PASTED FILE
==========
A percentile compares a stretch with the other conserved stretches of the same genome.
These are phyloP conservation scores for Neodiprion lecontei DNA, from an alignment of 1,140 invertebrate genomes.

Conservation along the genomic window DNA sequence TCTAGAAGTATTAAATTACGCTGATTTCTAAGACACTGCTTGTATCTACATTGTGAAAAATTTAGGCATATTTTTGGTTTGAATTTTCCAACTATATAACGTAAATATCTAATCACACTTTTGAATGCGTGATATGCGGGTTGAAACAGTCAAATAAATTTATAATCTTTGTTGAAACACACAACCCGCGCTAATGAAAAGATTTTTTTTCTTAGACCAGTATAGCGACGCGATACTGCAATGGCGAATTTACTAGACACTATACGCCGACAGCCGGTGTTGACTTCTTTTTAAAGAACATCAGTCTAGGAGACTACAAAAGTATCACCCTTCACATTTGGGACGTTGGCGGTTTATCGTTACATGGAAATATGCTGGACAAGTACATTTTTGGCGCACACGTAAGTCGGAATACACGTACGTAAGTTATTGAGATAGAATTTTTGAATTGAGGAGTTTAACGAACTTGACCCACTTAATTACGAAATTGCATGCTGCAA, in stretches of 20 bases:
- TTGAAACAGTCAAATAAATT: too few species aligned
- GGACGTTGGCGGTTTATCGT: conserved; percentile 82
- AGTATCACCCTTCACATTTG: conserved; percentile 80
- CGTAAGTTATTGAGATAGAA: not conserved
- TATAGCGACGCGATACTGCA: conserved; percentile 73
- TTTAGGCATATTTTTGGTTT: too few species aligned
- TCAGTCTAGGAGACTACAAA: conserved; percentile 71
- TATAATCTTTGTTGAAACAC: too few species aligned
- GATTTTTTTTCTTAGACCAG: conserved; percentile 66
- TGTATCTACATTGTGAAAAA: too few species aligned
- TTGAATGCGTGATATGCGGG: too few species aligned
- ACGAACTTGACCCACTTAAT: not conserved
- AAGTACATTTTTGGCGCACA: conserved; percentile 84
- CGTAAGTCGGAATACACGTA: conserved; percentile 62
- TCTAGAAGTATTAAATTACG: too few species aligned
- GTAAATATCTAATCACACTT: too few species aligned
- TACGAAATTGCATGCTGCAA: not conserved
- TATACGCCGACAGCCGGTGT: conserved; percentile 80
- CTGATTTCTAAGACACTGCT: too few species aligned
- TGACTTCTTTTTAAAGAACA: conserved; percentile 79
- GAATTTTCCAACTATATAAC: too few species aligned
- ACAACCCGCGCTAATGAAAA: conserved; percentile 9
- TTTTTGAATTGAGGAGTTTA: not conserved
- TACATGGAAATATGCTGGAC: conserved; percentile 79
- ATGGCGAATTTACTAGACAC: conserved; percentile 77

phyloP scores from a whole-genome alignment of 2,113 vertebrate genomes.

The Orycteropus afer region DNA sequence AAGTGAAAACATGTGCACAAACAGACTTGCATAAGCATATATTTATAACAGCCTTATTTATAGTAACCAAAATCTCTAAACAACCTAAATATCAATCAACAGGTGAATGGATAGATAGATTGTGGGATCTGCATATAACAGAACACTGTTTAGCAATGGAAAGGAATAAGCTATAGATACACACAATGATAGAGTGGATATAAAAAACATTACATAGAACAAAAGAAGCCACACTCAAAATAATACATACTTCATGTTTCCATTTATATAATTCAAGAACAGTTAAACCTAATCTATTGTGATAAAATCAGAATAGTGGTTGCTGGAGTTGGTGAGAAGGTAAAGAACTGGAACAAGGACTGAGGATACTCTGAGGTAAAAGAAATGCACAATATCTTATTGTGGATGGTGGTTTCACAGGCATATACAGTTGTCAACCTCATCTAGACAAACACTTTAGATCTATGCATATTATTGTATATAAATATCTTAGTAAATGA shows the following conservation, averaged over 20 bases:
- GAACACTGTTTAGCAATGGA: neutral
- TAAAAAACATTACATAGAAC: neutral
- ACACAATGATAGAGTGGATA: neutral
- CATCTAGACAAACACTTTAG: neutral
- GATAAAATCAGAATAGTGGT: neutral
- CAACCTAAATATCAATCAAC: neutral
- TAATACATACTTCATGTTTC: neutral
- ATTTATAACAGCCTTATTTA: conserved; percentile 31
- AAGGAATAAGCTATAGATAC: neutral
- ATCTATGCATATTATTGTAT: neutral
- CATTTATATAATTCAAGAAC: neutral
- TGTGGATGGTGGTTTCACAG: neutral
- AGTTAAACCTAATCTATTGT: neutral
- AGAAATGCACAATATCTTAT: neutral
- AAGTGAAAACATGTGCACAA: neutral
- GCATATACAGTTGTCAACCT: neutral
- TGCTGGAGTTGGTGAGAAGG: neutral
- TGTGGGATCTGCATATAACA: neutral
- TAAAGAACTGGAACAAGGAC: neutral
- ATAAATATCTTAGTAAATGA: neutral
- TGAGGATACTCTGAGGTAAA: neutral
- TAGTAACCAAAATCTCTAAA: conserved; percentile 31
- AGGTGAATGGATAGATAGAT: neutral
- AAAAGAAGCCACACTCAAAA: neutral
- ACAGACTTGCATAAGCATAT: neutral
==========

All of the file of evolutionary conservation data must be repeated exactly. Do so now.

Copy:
A percentile compares a stretch with the other conserved stretches of the same genome.
These are phyloP conservation scores for Neodiprion lecontei DNA, from an alignment of 1,140 invertebrate genomes.

Conservation along the genomic window DNA sequence TCTAGAAGTATTAAATTACGCTGATTTCTAAGACACTGCTTGTATCTACATTGTGAAAAATTTAGGCATATTTTTGGTTTGAATTTTCCAACTATATAACGTAAATATCTAATCACACTTTTGAATGCGTGATATGCGGGTTGAAACAGTCAAATAAATTTATAATCTTTGTTGAAACACACAACCCGCGCTAATGAAAAGATTTTTTTTCTTAGACCAGTATAGCGACGCGATACTGCAATGGCGAATTTACTAGACACTATACGCCGACAGCCGGTGTTGACTTCTTTTTAAAGAACATCAGTCTAGGAGACTACAAAAGTATCACCCTTCACATTTGGGACGTTGGCGGTTTATCGTTACATGGAAATATGCTGGACAAGTACATTTTTGGCGCACACGTAAGTCGGAATACACGTACGTAAGTTATTGAGATAGAATTTTTGAATTGAGGAGTTTAACGAACTTGACCCACTTAATTACGAAATTGCATGCTGCAA, in stretches of 20 bases:
- TTGAAACAGTCAAATAAATT: too few species aligned
- GGACGTTGGCGGTTTATCGT: conserved; percentile 82
- AGTATCACCCTTCACATTTG: conserved; percentile 80
- CGTAAGTTATTGAGATAGAA: not conserved
- TATAGCGACGCGATACTGCA: conserved; percentile 73
- TTTAGGCATATTTTTGGTTT: too few species aligned
- TCAGTCTAGGAGACTACAAA: conserved; percentile 71
- TATAATCTTTGTTGAAACAC: too few species aligned
- GATTTTTTTTCTTAGACCAG: conserved; percentile 66
- TGTATCTACATTGTGAAAAA: too few species aligned
- TTGAATGCGTGATATGCGGG: too few species aligned
- ACGAACTTGACCCACTTAAT: not conserved
- AAGTACATTTTTGGCGCACA: conserved; percentile 84
- CGTAAGTCGGAATACACGTA: conserved; percentile 62
- TCTAGAAGTATTAAATTACG: too few species aligned
- GTAAATATCTAATCACACTT: too few species aligned
- TACGAAATTGCATGCTGCAA: not conserved
- TATACGCCGACAGCCGGTGT: conserved; percentile 80
- CTGATTTCTAAGACACTGCT: too few species aligned
- TGACTTCTTTTTAAAGAACA: conserved; percentile 79
- GAATTTTCCAACTATATAAC: too few species aligned
- ACAACCCGCGCTAATGAAAA: conserved; percentile 9
- TTTTTGAATTGAGGAGTTTA: not conserved
- TACATGGAAATATGCTGGAC: conserved; percentile 79
- ATGGCGAATTTACTAGACAC: conserved; percentile 77

phyloP scores from a whole-genome alignment of 2,113 vertebrate genomes.

The Orycteropus afer region DNA sequence AAGTGAAAACATGTGCACAAACAGACTTGCATAAGCATATATTTATAACAGCCTTATTTATAGTAACCAAAATCTCTAAACAACCTAAATATCAATCAACAGGTGAATGGATAGATAGATTGTGGGATCTGCATATAACAGAACACTGTTTAGCAATGGAAAGGAATAAGCTATAGATACACACAATGATAGAGTGGATATAAAAAACATTACATAGAACAAAAGAAGCCACACTCAAAATAATACATACTTCATGTTTCCATTTATATAATTCAAGAACAGTTAAACCTAATCTATTGTGATAAAATCAGAATAGTGGTTGCTGGAGTTGGTGAGAAGGTAAAGAACTGGAACAAGGACTGAGGATACTCTGAGGTAAAAGAAATGCACAATATCTTATTGTGGATGGTGGTTTCACAGGCATATACAGTTGTCAACCTCATCTAGACAAACACTTTAGATCTATGCATATTATTGTATATAAATATCTTAGTAAATGA shows the following conservation, averaged over 20 bases:
- GAACACTGTTTAGCAATGGA: neutral
- TAAAAAACATTACATAGAAC: neutral
- ACACAATGATAGAGTGGATA: neutral
- CATCTAGACAAACACTTTAG: neutral
- GATAAAATCAGAATAGTGGT: neutral
- CAACCTAAATATCAATCAAC: neutral
- TAATACATACTTCATGTTTC: neutral
- ATTTATAACAGCCTTATTTA: conserved; percentile 31
- AAGGAATAAGCTATAGATAC: neutral
- ATCTATGCATATTATTGTAT: neutral
- CATTTATATAATTCAAGAAC: neutral
- TGTGGATGGTGGTTTCACAG: neutral
- AGTTAAACCTAATCTATTGT: neutral
- AGAAATGCACAATATCTTAT: neutral
- AAGTGAAAACATGTGCACAA: neutral
- GCATATACAGTTGTCAACCT: neutral
- TGCTGGAGTTGGTGAGAAGG: neutral
- TGTGGGATCTGCATATAACA: neutral
- TAAAGAACTGGAACAAGGAC: neutral
- ATAAATATCTTAGTAAATGA: neutral
- TGAGGATACTCTGAGGTAAA: neutral
- TAGTAACCAAAATCTCTAAA: conserved; percentile 31
- AGGTGAATGGATAGATAGAT: neutral
- AAAAGAAGCCACACTCAAAA: neutral
- ACAGACTTGCATAAGCATAT: neutral